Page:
Pluses, but not requirements:

  • Existing, deep sources on your beat so you can start brainstorming and pitching longer investigations and enterprise stories right out of the gate 
  • Data journalism or data analysis experience—as a reporter or in another related role
  • Fluency in a language in addition to English

We’ll start reviewing applications on Monday, Jan. 23, and will continue to accept and review applications afterward on a rolling basis. 

Compensation and benefits

This is a full-time position with an expected salary range of $80,000 to $110,000, plus generous benefits, including paid time off and medical, vision, and dental insurance. Read more about The Markup’s benefits. We also want to encourage your leadership in our field, so we will support attending industry conferences and professional training.

The salary range above is our best estimate, in good faith, of what we expect to pay for this position. Our final salary figure will take into account the candidate’s experience and skills, as well as our commitment to pay our staff equitably.

The Markup is a remote workplace, but employees will be expected to travel from time to time, such as for reporting trips or events.

About The Markup

We are The Markup (https://themarkup.org/)—a nonpartisan, nonprofit journalism organization in New York City. With little accountability or oversight, technology is affecting how we vote, how we raise our kids, who is able to get housing, jobs, health care, and have a comfortable life. People deserve to know more about how this is happening, who is being harmed, and what they can do about it. That’s where The Markup’s hard-hitting, investigative journalism comes in.

Our approach to investigative journalism is guided by the scientific method. We develop hypotheses and assemble data—through crowdsourcing, FOIAs, and automated data collection—to test our theories. We also strive to work in genuine partnership with local journalists and existing, local news organizations who have built trust with the communities they cover. We aim to equip people, communities, and organizations with information that helps them protect themselves when wrongdoing is exposed and that drives institutional and systemic change.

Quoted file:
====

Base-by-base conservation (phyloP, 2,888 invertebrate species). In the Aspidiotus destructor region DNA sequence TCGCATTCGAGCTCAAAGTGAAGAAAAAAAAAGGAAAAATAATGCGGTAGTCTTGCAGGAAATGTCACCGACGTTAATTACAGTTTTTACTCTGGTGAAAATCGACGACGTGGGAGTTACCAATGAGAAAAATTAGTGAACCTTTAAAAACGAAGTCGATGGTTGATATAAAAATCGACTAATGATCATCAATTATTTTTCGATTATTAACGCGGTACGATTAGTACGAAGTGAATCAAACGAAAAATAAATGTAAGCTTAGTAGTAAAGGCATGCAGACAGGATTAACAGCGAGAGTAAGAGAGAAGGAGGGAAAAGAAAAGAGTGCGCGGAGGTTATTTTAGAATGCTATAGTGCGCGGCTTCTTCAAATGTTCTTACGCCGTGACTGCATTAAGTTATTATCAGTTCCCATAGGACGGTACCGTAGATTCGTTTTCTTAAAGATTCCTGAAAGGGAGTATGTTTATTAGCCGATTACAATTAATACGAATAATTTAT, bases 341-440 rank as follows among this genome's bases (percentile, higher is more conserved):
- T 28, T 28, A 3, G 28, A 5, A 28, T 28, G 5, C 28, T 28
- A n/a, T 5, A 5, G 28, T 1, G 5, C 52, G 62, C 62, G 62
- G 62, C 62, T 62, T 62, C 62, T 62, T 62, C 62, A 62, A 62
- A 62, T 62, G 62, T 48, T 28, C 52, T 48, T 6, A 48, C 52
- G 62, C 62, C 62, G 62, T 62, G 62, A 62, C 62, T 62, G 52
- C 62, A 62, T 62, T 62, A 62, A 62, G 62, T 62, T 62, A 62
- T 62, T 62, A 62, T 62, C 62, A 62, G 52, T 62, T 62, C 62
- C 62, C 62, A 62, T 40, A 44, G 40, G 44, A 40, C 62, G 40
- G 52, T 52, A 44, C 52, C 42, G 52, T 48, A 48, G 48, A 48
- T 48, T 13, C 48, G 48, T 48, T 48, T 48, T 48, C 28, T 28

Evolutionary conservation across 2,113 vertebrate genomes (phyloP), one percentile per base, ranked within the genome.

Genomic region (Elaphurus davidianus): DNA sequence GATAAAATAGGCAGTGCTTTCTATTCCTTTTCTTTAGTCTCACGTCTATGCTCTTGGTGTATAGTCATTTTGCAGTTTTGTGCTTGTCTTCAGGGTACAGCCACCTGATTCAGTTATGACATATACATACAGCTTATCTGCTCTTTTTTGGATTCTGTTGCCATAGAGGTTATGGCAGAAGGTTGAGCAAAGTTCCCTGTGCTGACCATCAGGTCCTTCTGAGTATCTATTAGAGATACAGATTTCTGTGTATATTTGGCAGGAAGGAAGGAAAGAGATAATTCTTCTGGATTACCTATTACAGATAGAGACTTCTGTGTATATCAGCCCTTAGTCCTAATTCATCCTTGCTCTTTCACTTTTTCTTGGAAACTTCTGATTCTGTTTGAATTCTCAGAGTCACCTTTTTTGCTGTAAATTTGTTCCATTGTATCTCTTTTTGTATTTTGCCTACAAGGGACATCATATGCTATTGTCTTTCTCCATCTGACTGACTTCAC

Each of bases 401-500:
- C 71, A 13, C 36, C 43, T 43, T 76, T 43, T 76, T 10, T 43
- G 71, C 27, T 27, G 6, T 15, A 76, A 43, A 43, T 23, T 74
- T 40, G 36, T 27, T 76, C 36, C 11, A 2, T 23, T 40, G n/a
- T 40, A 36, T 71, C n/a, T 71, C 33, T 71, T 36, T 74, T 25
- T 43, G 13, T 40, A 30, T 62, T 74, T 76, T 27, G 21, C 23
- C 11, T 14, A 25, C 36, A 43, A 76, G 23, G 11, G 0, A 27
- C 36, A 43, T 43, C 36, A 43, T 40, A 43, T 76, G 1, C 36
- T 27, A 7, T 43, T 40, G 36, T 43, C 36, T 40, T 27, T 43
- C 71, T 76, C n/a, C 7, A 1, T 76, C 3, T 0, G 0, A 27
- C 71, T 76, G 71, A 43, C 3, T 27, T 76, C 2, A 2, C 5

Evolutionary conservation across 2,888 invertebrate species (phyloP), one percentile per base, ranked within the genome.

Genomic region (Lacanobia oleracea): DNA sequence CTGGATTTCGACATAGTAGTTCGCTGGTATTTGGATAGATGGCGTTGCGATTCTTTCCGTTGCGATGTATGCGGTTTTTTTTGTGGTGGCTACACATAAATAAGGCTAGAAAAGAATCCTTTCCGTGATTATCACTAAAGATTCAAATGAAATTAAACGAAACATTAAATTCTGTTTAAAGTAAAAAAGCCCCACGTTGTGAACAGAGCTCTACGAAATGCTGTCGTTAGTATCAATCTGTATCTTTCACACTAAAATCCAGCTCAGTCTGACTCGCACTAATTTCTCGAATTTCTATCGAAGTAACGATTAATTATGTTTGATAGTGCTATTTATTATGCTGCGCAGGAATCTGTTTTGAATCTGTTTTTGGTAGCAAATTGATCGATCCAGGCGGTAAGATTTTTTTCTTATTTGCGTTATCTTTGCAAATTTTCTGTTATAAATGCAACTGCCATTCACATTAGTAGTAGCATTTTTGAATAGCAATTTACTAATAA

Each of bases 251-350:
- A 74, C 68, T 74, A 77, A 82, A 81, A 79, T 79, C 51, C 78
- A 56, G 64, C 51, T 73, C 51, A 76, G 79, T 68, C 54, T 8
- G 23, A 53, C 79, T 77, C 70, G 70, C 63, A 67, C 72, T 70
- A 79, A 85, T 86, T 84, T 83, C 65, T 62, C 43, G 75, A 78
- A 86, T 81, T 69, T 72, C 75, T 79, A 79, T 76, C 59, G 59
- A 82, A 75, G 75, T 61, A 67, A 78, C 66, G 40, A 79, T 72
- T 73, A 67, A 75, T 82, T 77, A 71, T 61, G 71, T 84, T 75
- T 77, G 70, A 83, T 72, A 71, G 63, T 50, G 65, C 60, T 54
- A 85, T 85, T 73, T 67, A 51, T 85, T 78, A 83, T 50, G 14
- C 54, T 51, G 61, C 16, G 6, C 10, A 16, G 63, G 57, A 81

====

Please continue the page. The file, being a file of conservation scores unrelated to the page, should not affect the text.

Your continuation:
We also don’t take shortcuts, even if that means searching high and low for a newsletter platform that meets our privacy promise or taking the time to bulletproof an investigation. We pride ourselves on an organizational culture that is rigorous, collaborative, and courageous.

Our mission is woven into everything we do. We believe that at our best, our work drives tangible, positive impact in the world, and we work deliberately and strategically to ensure our stories have as much impact as possible. Read more about how we think about impact at The Markup.

The Markup is committed to becoming an antiracist organization. And as an organization led by women of color, we do our best to center justice, equity, diversity, and inclusion in all that we do—of which hiring is just one part. We encourage you to ask us about what concrete steps we are taking in service of these ideals. We strongly encourage applicants who are people of color, LGBTQIA+, people with disabilities, and/or formerly incarcerated people. A college degree is not required to apply for jobs at The Markup.

Come do your best work with us. We’re excited to meet you.

How to apply

To apply, please fill out the form below. Here’s what you need to know about the form:

  • Instead of a cover letter, we ask you a series of questions that get at the heart of what we’d like to know from all our candidates. 
  • The projects you’ll submit and expound upon are an opportunity to showcase how you work, from the moment an idea sparks your interest to when it finally goes live.
  • Use these questions as a way to address how your experience intersects with what we list in the “What we’re looking for” section above.
  • We do not expect to give candidates a hiring test as a part of the application or interview process.

Please do not contact the hiring manager directly, and please do not send a résumé to staff at their individual email addresses.

If reasonable accommodation is needed to participate in the job application or interview process, don’t hesitate to contact jobs@themarkup.org.

We are an equal opportunity employer, and we do not discriminate on the basis of race, color, religion, creed, age, sexual orientation, gender identity or expression, marital status, country of origin, citizenship, ancestry, physical or mental disability, veteran status, or any other category protected by local, state, or federal laws.